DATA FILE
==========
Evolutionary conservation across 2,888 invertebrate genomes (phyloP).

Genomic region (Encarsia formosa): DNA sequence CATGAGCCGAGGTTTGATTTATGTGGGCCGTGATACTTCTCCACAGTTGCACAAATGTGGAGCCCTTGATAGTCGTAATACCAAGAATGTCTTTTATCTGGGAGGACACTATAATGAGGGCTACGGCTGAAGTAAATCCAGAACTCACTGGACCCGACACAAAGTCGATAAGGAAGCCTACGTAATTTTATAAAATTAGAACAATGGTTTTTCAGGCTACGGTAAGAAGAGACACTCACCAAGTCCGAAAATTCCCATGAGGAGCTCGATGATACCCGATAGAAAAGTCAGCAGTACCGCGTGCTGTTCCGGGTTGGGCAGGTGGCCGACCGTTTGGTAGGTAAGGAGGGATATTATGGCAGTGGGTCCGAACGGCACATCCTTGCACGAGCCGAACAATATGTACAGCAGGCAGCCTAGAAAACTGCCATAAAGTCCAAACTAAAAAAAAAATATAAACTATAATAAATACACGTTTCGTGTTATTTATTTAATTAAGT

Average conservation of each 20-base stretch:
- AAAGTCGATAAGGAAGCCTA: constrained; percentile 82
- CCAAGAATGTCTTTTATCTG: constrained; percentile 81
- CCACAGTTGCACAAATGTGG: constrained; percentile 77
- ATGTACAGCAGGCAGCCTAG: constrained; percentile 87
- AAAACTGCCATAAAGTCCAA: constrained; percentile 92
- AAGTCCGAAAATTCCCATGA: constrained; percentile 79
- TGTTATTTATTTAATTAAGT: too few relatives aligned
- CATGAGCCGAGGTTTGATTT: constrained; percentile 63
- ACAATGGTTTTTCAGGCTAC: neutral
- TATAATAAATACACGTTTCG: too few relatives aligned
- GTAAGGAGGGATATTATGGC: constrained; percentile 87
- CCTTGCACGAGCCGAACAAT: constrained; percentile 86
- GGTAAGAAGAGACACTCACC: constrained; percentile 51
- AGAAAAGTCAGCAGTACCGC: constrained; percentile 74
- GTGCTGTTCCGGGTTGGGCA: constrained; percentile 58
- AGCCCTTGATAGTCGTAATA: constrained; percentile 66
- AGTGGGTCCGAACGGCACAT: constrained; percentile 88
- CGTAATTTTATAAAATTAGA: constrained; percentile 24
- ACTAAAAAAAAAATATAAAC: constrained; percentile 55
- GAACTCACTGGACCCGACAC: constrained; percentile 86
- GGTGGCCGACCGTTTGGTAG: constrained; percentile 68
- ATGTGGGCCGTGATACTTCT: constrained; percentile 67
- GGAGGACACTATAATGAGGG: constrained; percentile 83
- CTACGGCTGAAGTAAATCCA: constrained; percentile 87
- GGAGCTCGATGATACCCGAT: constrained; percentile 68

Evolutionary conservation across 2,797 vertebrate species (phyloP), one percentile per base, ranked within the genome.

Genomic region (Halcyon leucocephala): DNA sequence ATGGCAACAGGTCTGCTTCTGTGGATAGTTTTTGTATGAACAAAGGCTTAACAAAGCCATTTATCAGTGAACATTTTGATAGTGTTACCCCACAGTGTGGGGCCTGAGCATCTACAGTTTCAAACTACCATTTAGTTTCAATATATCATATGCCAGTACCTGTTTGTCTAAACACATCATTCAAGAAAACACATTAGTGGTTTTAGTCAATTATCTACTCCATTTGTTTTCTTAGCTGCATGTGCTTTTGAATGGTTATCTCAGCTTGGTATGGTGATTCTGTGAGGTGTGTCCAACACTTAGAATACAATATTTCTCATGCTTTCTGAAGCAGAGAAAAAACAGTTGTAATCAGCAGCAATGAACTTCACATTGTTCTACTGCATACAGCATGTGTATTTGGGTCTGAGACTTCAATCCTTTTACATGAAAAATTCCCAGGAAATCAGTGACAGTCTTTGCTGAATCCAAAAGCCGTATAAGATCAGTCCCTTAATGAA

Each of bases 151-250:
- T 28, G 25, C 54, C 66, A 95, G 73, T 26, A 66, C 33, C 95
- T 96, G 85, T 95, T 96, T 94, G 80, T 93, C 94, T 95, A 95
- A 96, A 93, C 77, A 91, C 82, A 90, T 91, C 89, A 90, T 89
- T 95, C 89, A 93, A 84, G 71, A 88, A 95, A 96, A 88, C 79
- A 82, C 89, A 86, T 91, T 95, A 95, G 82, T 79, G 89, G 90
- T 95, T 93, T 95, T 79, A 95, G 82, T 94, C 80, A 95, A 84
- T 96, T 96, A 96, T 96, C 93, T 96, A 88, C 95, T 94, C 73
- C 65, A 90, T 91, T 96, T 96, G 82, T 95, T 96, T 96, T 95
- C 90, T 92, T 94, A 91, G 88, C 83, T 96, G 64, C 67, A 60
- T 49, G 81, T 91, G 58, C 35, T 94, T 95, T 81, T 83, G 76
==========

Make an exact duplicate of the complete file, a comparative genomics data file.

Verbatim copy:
Evolutionary conservation across 2,888 invertebrate genomes (phyloP).

Genomic region (Encarsia formosa): DNA sequence CATGAGCCGAGGTTTGATTTATGTGGGCCGTGATACTTCTCCACAGTTGCACAAATGTGGAGCCCTTGATAGTCGTAATACCAAGAATGTCTTTTATCTGGGAGGACACTATAATGAGGGCTACGGCTGAAGTAAATCCAGAACTCACTGGACCCGACACAAAGTCGATAAGGAAGCCTACGTAATTTTATAAAATTAGAACAATGGTTTTTCAGGCTACGGTAAGAAGAGACACTCACCAAGTCCGAAAATTCCCATGAGGAGCTCGATGATACCCGATAGAAAAGTCAGCAGTACCGCGTGCTGTTCCGGGTTGGGCAGGTGGCCGACCGTTTGGTAGGTAAGGAGGGATATTATGGCAGTGGGTCCGAACGGCACATCCTTGCACGAGCCGAACAATATGTACAGCAGGCAGCCTAGAAAACTGCCATAAAGTCCAAACTAAAAAAAAAATATAAACTATAATAAATACACGTTTCGTGTTATTTATTTAATTAAGT

Average conservation of each 20-base stretch:
- AAAGTCGATAAGGAAGCCTA: constrained; percentile 82
- CCAAGAATGTCTTTTATCTG: constrained; percentile 81
- CCACAGTTGCACAAATGTGG: constrained; percentile 77
- ATGTACAGCAGGCAGCCTAG: constrained; percentile 87
- AAAACTGCCATAAAGTCCAA: constrained; percentile 92
- AAGTCCGAAAATTCCCATGA: constrained; percentile 79
- TGTTATTTATTTAATTAAGT: too few relatives aligned
- CATGAGCCGAGGTTTGATTT: constrained; percentile 63
- ACAATGGTTTTTCAGGCTAC: neutral
- TATAATAAATACACGTTTCG: too few relatives aligned
- GTAAGGAGGGATATTATGGC: constrained; percentile 87
- CCTTGCACGAGCCGAACAAT: constrained; percentile 86
- GGTAAGAAGAGACACTCACC: constrained; percentile 51
- AGAAAAGTCAGCAGTACCGC: constrained; percentile 74
- GTGCTGTTCCGGGTTGGGCA: constrained; percentile 58
- AGCCCTTGATAGTCGTAATA: constrained; percentile 66
- AGTGGGTCCGAACGGCACAT: constrained; percentile 88
- CGTAATTTTATAAAATTAGA: constrained; percentile 24
- ACTAAAAAAAAAATATAAAC: constrained; percentile 55
- GAACTCACTGGACCCGACAC: constrained; percentile 86
- GGTGGCCGACCGTTTGGTAG: constrained; percentile 68
- ATGTGGGCCGTGATACTTCT: constrained; percentile 67
- GGAGGACACTATAATGAGGG: constrained; percentile 83
- CTACGGCTGAAGTAAATCCA: constrained; percentile 87
- GGAGCTCGATGATACCCGAT: constrained; percentile 68

Evolutionary conservation across 2,797 vertebrate species (phyloP), one percentile per base, ranked within the genome.

Genomic region (Halcyon leucocephala): DNA sequence ATGGCAACAGGTCTGCTTCTGTGGATAGTTTTTGTATGAACAAAGGCTTAACAAAGCCATTTATCAGTGAACATTTTGATAGTGTTACCCCACAGTGTGGGGCCTGAGCATCTACAGTTTCAAACTACCATTTAGTTTCAATATATCATATGCCAGTACCTGTTTGTCTAAACACATCATTCAAGAAAACACATTAGTGGTTTTAGTCAATTATCTACTCCATTTGTTTTCTTAGCTGCATGTGCTTTTGAATGGTTATCTCAGCTTGGTATGGTGATTCTGTGAGGTGTGTCCAACACTTAGAATACAATATTTCTCATGCTTTCTGAAGCAGAGAAAAAACAGTTGTAATCAGCAGCAATGAACTTCACATTGTTCTACTGCATACAGCATGTGTATTTGGGTCTGAGACTTCAATCCTTTTACATGAAAAATTCCCAGGAAATCAGTGACAGTCTTTGCTGAATCCAAAAGCCGTATAAGATCAGTCCCTTAATGAA

Each of bases 151-250:
- T 28, G 25, C 54, C 66, A 95, G 73, T 26, A 66, C 33, C 95
- T 96, G 85, T 95, T 96, T 94, G 80, T 93, C 94, T 95, A 95
- A 96, A 93, C 77, A 91, C 82, A 90, T 91, C 89, A 90, T 89
- T 95, C 89, A 93, A 84, G 71, A 88, A 95, A 96, A 88, C 79
- A 82, C 89, A 86, T 91, T 95, A 95, G 82, T 79, G 89, G 90
- T 95, T 93, T 95, T 79, A 95, G 82, T 94, C 80, A 95, A 84
- T 96, T 96, A 96, T 96, C 93, T 96, A 88, C 95, T 94, C 73
- C 65, A 90, T 91, T 96, T 96, G 82, T 95, T 96, T 96, T 95
- C 90, T 92, T 94, A 91, G 88, C 83, T 96, G 64, C 67, A 60
- T 49, G 81, T 91, G 58, C 35, T 94, T 95, T 81, T 83, G 76